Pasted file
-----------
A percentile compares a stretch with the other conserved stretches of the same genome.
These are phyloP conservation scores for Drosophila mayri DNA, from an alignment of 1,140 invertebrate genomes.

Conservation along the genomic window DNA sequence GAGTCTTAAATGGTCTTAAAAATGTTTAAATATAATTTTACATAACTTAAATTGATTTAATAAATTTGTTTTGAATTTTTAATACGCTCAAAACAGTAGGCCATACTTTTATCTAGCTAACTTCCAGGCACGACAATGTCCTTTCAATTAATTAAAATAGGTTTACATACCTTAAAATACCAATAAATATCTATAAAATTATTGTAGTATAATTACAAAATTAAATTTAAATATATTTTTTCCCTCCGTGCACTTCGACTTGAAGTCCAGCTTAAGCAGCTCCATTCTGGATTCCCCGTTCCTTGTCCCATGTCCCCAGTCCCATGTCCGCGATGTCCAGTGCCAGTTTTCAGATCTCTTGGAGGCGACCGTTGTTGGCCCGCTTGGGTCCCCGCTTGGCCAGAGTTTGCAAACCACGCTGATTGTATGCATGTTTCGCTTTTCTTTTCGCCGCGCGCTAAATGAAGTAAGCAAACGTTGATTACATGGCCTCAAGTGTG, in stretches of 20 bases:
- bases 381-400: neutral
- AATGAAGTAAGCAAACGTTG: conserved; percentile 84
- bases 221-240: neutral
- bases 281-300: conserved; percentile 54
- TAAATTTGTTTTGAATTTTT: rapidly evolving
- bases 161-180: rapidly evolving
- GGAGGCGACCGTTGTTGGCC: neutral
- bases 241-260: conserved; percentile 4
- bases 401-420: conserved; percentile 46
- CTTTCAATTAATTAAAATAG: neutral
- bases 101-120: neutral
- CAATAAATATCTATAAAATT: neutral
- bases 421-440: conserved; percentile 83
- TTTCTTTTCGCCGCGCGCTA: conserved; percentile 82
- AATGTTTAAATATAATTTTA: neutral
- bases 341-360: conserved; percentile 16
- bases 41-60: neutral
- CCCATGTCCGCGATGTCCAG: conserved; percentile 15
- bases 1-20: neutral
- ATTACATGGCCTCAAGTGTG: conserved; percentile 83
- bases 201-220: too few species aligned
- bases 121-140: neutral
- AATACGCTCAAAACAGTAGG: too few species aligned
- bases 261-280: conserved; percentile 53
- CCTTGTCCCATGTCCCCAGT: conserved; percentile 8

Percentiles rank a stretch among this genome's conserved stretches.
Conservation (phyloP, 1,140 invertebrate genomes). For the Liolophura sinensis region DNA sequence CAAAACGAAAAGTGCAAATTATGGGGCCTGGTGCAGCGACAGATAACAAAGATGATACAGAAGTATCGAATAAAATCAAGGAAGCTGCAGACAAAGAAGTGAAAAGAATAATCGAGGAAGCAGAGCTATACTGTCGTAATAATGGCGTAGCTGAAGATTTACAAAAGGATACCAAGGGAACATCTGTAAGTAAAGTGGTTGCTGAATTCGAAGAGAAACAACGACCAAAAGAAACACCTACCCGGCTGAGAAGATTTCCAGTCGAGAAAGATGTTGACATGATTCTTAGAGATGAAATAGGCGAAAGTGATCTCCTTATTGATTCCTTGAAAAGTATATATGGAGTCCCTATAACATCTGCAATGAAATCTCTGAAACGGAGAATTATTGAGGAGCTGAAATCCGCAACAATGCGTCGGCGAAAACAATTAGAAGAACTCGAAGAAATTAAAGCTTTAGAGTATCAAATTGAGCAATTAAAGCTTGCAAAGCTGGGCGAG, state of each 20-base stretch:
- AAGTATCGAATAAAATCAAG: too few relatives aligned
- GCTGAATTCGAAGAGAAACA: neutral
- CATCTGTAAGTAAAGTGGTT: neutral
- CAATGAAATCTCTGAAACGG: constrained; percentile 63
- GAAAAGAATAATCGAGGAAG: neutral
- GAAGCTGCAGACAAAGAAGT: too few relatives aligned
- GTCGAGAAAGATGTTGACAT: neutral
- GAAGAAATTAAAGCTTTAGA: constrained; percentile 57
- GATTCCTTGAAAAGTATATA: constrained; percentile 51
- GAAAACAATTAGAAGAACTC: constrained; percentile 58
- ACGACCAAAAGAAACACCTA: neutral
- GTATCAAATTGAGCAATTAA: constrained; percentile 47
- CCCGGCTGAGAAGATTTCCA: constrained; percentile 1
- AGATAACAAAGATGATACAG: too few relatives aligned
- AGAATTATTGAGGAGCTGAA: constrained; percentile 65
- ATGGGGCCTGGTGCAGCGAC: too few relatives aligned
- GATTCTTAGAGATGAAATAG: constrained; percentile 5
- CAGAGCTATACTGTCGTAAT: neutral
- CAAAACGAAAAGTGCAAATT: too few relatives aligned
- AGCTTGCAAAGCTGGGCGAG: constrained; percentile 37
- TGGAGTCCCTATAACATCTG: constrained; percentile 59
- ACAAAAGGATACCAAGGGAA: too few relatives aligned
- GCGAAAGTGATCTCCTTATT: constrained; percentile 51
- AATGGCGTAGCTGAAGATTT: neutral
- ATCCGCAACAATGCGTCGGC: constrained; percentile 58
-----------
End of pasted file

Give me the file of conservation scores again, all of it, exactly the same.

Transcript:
A percentile compares a stretch with the other conserved stretches of the same genome.
These are phyloP conservation scores for Drosophila mayri DNA, from an alignment of 1,140 invertebrate genomes.

Conservation along the genomic window DNA sequence GAGTCTTAAATGGTCTTAAAAATGTTTAAATATAATTTTACATAACTTAAATTGATTTAATAAATTTGTTTTGAATTTTTAATACGCTCAAAACAGTAGGCCATACTTTTATCTAGCTAACTTCCAGGCACGACAATGTCCTTTCAATTAATTAAAATAGGTTTACATACCTTAAAATACCAATAAATATCTATAAAATTATTGTAGTATAATTACAAAATTAAATTTAAATATATTTTTTCCCTCCGTGCACTTCGACTTGAAGTCCAGCTTAAGCAGCTCCATTCTGGATTCCCCGTTCCTTGTCCCATGTCCCCAGTCCCATGTCCGCGATGTCCAGTGCCAGTTTTCAGATCTCTTGGAGGCGACCGTTGTTGGCCCGCTTGGGTCCCCGCTTGGCCAGAGTTTGCAAACCACGCTGATTGTATGCATGTTTCGCTTTTCTTTTCGCCGCGCGCTAAATGAAGTAAGCAAACGTTGATTACATGGCCTCAAGTGTG, in stretches of 20 bases:
- bases 381-400: neutral
- AATGAAGTAAGCAAACGTTG: conserved; percentile 84
- bases 221-240: neutral
- bases 281-300: conserved; percentile 54
- TAAATTTGTTTTGAATTTTT: rapidly evolving
- bases 161-180: rapidly evolving
- GGAGGCGACCGTTGTTGGCC: neutral
- bases 241-260: conserved; percentile 4
- bases 401-420: conserved; percentile 46
- CTTTCAATTAATTAAAATAG: neutral
- bases 101-120: neutral
- CAATAAATATCTATAAAATT: neutral
- bases 421-440: conserved; percentile 83
- TTTCTTTTCGCCGCGCGCTA: conserved; percentile 82
- AATGTTTAAATATAATTTTA: neutral
- bases 341-360: conserved; percentile 16
- bases 41-60: neutral
- CCCATGTCCGCGATGTCCAG: conserved; percentile 15
- bases 1-20: neutral
- ATTACATGGCCTCAAGTGTG: conserved; percentile 83
- bases 201-220: too few species aligned
- bases 121-140: neutral
- AATACGCTCAAAACAGTAGG: too few species aligned
- bases 261-280: conserved; percentile 53
- CCTTGTCCCATGTCCCCAGT: conserved; percentile 8

Percentiles rank a stretch among this genome's conserved stretches.
Conservation (phyloP, 1,140 invertebrate genomes). For the Liolophura sinensis region DNA sequence CAAAACGAAAAGTGCAAATTATGGGGCCTGGTGCAGCGACAGATAACAAAGATGATACAGAAGTATCGAATAAAATCAAGGAAGCTGCAGACAAAGAAGTGAAAAGAATAATCGAGGAAGCAGAGCTATACTGTCGTAATAATGGCGTAGCTGAAGATTTACAAAAGGATACCAAGGGAACATCTGTAAGTAAAGTGGTTGCTGAATTCGAAGAGAAACAACGACCAAAAGAAACACCTACCCGGCTGAGAAGATTTCCAGTCGAGAAAGATGTTGACATGATTCTTAGAGATGAAATAGGCGAAAGTGATCTCCTTATTGATTCCTTGAAAAGTATATATGGAGTCCCTATAACATCTGCAATGAAATCTCTGAAACGGAGAATTATTGAGGAGCTGAAATCCGCAACAATGCGTCGGCGAAAACAATTAGAAGAACTCGAAGAAATTAAAGCTTTAGAGTATCAAATTGAGCAATTAAAGCTTGCAAAGCTGGGCGAG, state of each 20-base stretch:
- AAGTATCGAATAAAATCAAG: too few relatives aligned
- GCTGAATTCGAAGAGAAACA: neutral
- CATCTGTAAGTAAAGTGGTT: neutral
- CAATGAAATCTCTGAAACGG: constrained; percentile 63
- GAAAAGAATAATCGAGGAAG: neutral
- GAAGCTGCAGACAAAGAAGT: too few relatives aligned
- GTCGAGAAAGATGTTGACAT: neutral
- GAAGAAATTAAAGCTTTAGA: constrained; percentile 57
- GATTCCTTGAAAAGTATATA: constrained; percentile 51
- GAAAACAATTAGAAGAACTC: constrained; percentile 58
- ACGACCAAAAGAAACACCTA: neutral
- GTATCAAATTGAGCAATTAA: constrained; percentile 47
- CCCGGCTGAGAAGATTTCCA: constrained; percentile 1
- AGATAACAAAGATGATACAG: too few relatives aligned
- AGAATTATTGAGGAGCTGAA: constrained; percentile 65
- ATGGGGCCTGGTGCAGCGAC: too few relatives aligned
- GATTCTTAGAGATGAAATAG: constrained; percentile 5
- CAGAGCTATACTGTCGTAAT: neutral
- CAAAACGAAAAGTGCAAATT: too few relatives aligned
- AGCTTGCAAAGCTGGGCGAG: constrained; percentile 37
- TGGAGTCCCTATAACATCTG: constrained; percentile 59
- ACAAAAGGATACCAAGGGAA: too few relatives aligned
- GCGAAAGTGATCTCCTTATT: constrained; percentile 51
- AATGGCGTAGCTGAAGATTT: neutral
- ATCCGCAACAATGCGTCGGC: constrained; percentile 58